T cell activation rapidly and transiently regulates the functional activity of integrin receptors. Stimulation of CD3/T cell receptor, CD2 or CD28, as well as activation with phorbol esters, can induce within minutes an increase in beta1 integrin-mediated adhesion of T cells to fibronectin. Used in this study was a mutant of the Jurkat T cell line, designated A1. This mutant lacks protein and mRNA expression of the beta1 integrin subunit but retains normal levels of CD2, CD3, and CD28 on the cell surface. Activation-dependent adhesion of A1 cells to fibronectin can be restored upon transfection of a wild-type human beta1 integrin cDNA. Adhesion induced by phorbol 12-myristate 13-acetate-, CD3-, CD2-, and CD28 stimulation does not occur if the carboxy-terminal five amino acids of the beta1 tail are truncated or if either of two well-conserved NPXY motifs are deleted. Scanning alanine substitutions of the carboxy-terminal five amino acids demonstrates a critical role for the tyrosine residue at position 795. The carboxy-terminal truncation and the NPXY deletions also reduce adhesion induced by direct stimulation of the beta1 integrin with the activating beta1 integrin-specific mAb TS2/16, although the effects are not as dramatic as observed with the other integrin-activating signals. These results demonstrate a vital role for the amino-terminal NPXY motif and the carboxy-terminal end of the beta1 integrin cytoplasmic domain in activation-dependent regulation of integrin-mediated adhesion in T cells. Furthermore, the A1 cell line represents a valuable new cellular reagent for the analysis of beta1 integrin structure and function in human T cells (Romzek, 1998).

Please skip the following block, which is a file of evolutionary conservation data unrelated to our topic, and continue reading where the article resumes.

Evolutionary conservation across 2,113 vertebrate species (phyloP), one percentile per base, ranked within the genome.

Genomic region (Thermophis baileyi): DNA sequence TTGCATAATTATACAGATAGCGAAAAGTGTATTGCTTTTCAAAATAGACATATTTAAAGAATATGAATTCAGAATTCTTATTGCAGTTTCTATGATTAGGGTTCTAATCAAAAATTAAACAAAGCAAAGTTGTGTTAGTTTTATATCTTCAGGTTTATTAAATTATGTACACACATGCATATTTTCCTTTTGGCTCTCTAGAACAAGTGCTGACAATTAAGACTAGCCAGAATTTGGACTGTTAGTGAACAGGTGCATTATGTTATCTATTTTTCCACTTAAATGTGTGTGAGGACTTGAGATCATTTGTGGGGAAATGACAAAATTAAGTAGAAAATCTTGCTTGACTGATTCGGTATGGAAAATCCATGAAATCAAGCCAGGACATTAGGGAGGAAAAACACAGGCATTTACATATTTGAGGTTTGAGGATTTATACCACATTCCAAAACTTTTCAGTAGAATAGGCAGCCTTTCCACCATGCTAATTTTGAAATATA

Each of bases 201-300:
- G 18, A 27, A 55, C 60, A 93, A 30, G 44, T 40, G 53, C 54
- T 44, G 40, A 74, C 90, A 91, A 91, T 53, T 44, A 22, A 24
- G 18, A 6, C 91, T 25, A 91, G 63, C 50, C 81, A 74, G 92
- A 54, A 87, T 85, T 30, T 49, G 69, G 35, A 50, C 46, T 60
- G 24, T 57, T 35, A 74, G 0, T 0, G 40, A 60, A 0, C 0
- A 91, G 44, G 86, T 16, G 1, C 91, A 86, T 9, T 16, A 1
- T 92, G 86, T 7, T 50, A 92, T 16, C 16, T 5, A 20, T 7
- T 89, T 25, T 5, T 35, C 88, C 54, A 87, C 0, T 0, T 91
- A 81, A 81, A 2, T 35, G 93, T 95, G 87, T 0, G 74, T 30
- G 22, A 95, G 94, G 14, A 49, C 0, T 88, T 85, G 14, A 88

ß1 integrins are ubiquitously expressed receptors that mediate cell-cell and cell-extracellular matrix interactions. To analyze the function of ß1 integrin in skin, mice were generated with a keratinocyte-restricted deletion of the ß1 integrin gene using the cre-loxP system. Mutant mice develop severe hair loss due to a reduced proliferation of hair matrix cells and severe hair follicle abnormalities. Eventually, the malformed hair follicles are removed by infiltrating macrophages. The epidermis of the back skin becomes hyperthickened, the basal keratinocytes show reduced expression of alpha6ß4 integrin, and the number of hemidesmosomes decreases. Basement membrane components are atypically deposited and, at least in the case of laminin-5, improperly processed, leading to disruption of the basement membrane and blister formation at the dermal-epidermal junction. In contrast, the integrity of the basement membrane surrounding the ß1-deficient hair follicle is not affected. Finally, the dermis becomes fibrotic. These results demonstrate an important role of ß1 integrins in hair follicle morphogenesis, in the processing of basement membrane components, in the maintenance of some, but not all basement membranes, in keratinocyte differentiaton and proliferation, and in the formation and/or maintenance of hemidesmosomes (Brakebusch, 2000).